Luso-tropicalism contends that the Portuguese empire was more humane than other European colonizers, namely the British. Freyre and other contemporaries argued that the Portuguese were inherently friendlier, less violent, and prone to mixing with local populations.

Rui Braga, a researcher at the Tamera Peace Research & Education Center in Portugal, wrote in 2020 that “in the 1950s, at a time when colonial empires were collapsing all over the world, the regime faced the need to justify its colonial presence in Africa. Therefore, it amplified a narrative of ‘luso-tropicalism’ – an imaginary sense of Portugal as a multi-racial, pluri-continental nation with an innate capacity for friendly and nonviolent colonization and a liberal attitude towards interracial sexual relations and marriage.” 

Salazar did this by “suppressing the realities of racism and colonialism [and so] state propaganda became concretized in statues, monuments and history books.” Any opposing voice to this new national identity was censored.

Luso-tropicalism at Eurovision

In 1989, the Portuguese pop rock band Da Vinci sang “Conquistador” at the Eurovision contest. The song’s lyrics define luso-tropicalism in a nutshell.

Braga, and other scholars, such as anthropologist Cristiana Bastos, assert that this narrative continues on until today. “[O]ne would expect Luso-tropicalism to be now a curiosity of the past. Yet, it keeps reappearing,” she writes. In 2021, the Council of Europe urged Portugal to confront its colonial and slave-trading past in order to help fight racism today.

Today, anyone older than 68 years old was an adult during the deadly colonial wars with African nations. This recent history might explain a recurring narrative, even if sometimes non-verbal and implicit, that “Portugal was a good colonizer.” However, this narrative omits the cruelty of slaverygenocide, torture, and exploitation at the hands of the Portuguese during its colonial empire.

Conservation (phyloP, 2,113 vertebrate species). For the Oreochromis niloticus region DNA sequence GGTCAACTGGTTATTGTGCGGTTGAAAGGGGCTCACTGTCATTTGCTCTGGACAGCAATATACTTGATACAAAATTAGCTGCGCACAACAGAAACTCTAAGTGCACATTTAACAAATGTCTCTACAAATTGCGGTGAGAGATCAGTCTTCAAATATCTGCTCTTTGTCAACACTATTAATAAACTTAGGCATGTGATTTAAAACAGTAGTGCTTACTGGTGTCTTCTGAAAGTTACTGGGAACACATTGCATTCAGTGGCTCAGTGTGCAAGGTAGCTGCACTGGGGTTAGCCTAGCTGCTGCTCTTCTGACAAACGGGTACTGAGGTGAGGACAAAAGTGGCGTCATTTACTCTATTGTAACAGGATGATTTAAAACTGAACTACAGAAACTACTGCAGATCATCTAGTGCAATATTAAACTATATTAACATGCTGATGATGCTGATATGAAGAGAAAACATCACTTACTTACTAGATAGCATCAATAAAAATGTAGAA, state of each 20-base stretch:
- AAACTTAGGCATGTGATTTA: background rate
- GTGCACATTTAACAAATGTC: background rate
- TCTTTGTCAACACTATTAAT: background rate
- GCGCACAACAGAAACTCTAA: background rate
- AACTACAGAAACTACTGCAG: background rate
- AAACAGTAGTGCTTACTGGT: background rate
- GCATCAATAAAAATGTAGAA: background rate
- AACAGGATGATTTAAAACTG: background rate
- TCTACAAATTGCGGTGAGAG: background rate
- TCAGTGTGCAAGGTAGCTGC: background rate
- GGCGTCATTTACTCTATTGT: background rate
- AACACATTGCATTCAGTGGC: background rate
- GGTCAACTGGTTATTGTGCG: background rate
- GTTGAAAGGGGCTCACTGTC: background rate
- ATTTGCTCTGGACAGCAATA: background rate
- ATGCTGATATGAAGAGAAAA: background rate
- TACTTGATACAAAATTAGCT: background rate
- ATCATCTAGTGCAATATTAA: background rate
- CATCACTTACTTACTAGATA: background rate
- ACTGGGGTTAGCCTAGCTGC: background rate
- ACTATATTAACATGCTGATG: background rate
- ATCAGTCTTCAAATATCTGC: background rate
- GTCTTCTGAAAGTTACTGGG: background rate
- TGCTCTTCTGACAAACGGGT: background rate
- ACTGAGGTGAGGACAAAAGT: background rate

“Luso-tropicalism not only has masked the harsh and bitter reality—past and present—it also continues to provide a language, an appealing evasion, that makes the speaker feel good and special,” Basto, the anthropologist, writes.

How this narrative is alive online today

Five months ago, an anonymous Redditor published a meme on the thread “shitposting” (which has 2.6 million followers) comparing Portuguese and British styles of colonization.

The left image shows a famous Brazilian cartoon depicting an Indigenous woman “Kuruminha” in love with a Portuguese colonizer amidst a tropical backdrop. The image on the right recalls Iron Maiden’s cover of the song “The Trooper” depicting an inhumane British colonizer enacting genocide.

The post was upvoted 11 thousand times, but it is unclear whether the traction it gained was mainly in Portugal or abroad. The comments are a mixed bag of racist remarks, criticisms of “whitewashing”, and extensive discussions on “who was a better colonizer.”

This item was ranked -3 on our civic scorecard, the lowest ranking possible, as the meme spreads misinformation to a wide audience about the Portuguese colonization being enjoyed by the local and enslaved population.

This narrative has two corollaries: “Portugal was a good colonizer, therefore Portuguese people are not racist” and “Racism is a political issue brought by the left.” This last narrative is gaining traction as far-right movements, represented by parties like Chega! and Partido Ergue-te, gain ground in Portugal. In 2020, Chega organized a demonstration to claim that Portugal is not racist.

Other political parties think otherwise. In June this year, the leftist party PAN (People, Animals, Nature) introduced a law proposal to study “the causes and consequences of institutional racism” in Portugal. With five parties in favor, two against (of which Chega and the country’s leading majority, the center-left Socialist Party), and one abstention, the proposal failed. Chega tweeted about this initiative along the lines that racism is an issue that is politicized by the left.

Next year will mark the 50th anniversary since the Carnation Revolution ended Portugal’s dictatorship and colonial wars. However, for many, the narratives of the past persist.